Kaiser Health News covers health care in the Midwest out of our bureau in St. Louis.

Five Years Later, HIV-Hit Town Rebounds. But The Nation Is Slow To Heed Lessons.

In February 2015, an unprecedented HIV outbreak fueled by intravenous drug use hit the small city of Austin, Indiana. Under pressure, then-Gov. Mike Pence reluctantly allowed a syringe exchange. Five years later, HIV is undetectable in most of the outbreak patients. Still, the lessons haven’t been learned nationwide. Fewer than a third of the 220 counties deemed by the federal government as vulnerable to similar outbreaks have active syringe-exchange programs.

Ink Rx? Welcome To The Camouflaged World Of Paramedical Tattoos

Doctors specialize in the science of healing, but tattoo artist Eric Catalano specializes in the art of it. The single father of three does up to eight reconstructive medical tattoos for free each “Wellness Wednesday” in his small Illinois shop, drawing in nails on finger amputees, mocking up belly buttons after tummy tucks and fleshing out lips on a woman mauled by a dog.

Conservative Indiana Adopted Needle Exchanges But Still Faces Local Resistance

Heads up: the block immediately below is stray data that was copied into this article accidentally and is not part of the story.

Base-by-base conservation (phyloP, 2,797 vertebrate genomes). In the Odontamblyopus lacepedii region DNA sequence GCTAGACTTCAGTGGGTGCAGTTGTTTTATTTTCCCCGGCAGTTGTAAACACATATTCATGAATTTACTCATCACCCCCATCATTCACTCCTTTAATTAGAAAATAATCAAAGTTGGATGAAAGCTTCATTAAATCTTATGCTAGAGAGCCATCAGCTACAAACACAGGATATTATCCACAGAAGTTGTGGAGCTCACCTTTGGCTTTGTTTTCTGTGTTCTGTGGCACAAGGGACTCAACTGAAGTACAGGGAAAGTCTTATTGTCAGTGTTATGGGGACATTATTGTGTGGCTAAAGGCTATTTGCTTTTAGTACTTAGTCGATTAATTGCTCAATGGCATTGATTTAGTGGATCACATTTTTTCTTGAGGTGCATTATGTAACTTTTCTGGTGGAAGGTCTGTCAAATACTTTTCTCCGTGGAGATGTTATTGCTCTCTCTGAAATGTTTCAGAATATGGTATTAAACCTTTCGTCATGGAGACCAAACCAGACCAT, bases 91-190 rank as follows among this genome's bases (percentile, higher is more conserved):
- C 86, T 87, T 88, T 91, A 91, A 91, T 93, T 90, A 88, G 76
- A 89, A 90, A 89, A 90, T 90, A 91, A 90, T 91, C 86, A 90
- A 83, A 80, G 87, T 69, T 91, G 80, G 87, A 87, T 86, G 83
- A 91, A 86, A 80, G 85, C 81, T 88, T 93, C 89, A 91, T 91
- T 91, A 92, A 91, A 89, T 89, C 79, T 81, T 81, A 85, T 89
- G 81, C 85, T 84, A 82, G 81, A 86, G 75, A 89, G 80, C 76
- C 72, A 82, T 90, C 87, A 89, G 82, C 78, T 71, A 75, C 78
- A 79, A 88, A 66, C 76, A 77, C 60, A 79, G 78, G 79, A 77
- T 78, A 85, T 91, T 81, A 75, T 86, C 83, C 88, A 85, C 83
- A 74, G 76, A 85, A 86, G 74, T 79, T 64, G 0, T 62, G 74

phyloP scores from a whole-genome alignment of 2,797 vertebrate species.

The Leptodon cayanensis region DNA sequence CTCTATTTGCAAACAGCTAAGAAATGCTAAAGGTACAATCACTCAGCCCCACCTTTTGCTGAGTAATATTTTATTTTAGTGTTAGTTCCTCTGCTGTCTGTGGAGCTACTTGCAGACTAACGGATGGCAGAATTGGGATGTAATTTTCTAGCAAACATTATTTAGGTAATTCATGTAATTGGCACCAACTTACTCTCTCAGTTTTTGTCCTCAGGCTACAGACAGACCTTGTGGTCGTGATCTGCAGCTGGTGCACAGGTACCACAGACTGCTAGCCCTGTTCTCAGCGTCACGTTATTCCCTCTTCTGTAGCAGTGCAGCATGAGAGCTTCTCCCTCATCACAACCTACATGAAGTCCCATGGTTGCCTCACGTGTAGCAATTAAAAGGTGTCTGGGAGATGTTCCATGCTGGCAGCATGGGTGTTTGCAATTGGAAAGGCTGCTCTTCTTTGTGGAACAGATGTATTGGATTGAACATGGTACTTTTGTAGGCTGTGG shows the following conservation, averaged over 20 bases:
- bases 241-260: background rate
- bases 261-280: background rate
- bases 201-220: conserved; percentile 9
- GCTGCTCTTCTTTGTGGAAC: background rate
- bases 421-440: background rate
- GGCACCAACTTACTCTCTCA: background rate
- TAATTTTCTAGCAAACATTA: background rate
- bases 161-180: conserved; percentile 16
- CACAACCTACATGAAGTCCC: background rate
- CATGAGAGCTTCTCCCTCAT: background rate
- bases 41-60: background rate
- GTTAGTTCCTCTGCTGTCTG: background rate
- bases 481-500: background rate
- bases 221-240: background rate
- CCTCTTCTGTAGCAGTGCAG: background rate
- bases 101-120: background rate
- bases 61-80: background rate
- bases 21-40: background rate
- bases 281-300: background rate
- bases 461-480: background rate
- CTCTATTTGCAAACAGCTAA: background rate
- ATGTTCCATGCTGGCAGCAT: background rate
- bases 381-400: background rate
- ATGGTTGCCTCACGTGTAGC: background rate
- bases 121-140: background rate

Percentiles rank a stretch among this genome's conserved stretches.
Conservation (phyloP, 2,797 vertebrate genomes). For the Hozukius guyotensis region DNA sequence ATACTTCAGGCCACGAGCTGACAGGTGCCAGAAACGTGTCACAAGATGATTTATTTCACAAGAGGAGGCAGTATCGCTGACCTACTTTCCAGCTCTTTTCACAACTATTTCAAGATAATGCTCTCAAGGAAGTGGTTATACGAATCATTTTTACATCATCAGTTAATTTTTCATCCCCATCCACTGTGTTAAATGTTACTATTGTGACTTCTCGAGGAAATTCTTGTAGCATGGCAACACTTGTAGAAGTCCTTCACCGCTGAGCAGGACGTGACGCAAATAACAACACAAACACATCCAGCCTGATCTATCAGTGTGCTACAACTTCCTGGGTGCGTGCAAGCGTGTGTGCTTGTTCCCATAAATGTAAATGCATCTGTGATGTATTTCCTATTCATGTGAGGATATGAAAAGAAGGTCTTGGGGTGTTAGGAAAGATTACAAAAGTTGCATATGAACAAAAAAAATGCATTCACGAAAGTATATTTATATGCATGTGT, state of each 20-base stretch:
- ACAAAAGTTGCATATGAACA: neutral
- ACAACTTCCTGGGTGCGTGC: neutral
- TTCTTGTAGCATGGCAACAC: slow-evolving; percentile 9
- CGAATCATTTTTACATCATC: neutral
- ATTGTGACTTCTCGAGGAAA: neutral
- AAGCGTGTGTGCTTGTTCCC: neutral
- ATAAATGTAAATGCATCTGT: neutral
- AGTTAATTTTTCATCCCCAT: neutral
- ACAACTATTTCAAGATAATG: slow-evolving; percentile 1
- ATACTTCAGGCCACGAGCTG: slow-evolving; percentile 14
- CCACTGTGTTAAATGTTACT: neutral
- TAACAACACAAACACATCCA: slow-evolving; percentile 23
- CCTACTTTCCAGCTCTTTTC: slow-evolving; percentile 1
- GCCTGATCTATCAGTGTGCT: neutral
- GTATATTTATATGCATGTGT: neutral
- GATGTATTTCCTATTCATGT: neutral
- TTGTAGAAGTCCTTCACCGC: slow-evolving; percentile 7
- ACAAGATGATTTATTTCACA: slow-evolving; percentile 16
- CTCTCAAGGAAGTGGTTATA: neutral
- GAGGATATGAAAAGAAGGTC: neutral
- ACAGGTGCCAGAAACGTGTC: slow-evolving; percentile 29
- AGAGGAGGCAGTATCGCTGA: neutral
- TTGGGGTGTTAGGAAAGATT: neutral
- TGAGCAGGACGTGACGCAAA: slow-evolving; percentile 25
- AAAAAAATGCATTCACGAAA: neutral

Indiana was ground zero for shifting ideas about needle exchanges after a small town had an HIV outbreak in 2015 brought on by needle-sharing. But even as other parts of the country start to embrace needle exchanges amid the ongoing opioid epidemic, the sites remain controversial in Indiana. Only nine of the state’s 92 counties have them, after a series of closures and reopenings.

Patients Stuck With Bills After Insurers Don’t Pay As Promised

Insurance companies often require patients to have medical procedures, devices, tests and even some medicines preapproved to ensure the insurers are willing to cover the costs. But that doesn’t guarantee they’ll end up paying. Some patients are getting stuck with unexpected bills after the medical service has been provided.

For Artist Inspired By Illness, ‘Gratitude Outweighs Pain’

After surviving two double lung transplants, Dylan Mortimer, a Kansas City artist, turns his battle with cystic fibrosis into joyous, whimsical art. Now Mortimer buys glitter by the pound and uses it to create mixed-media collages and sculptures for hospitals, private collectors and public spaces.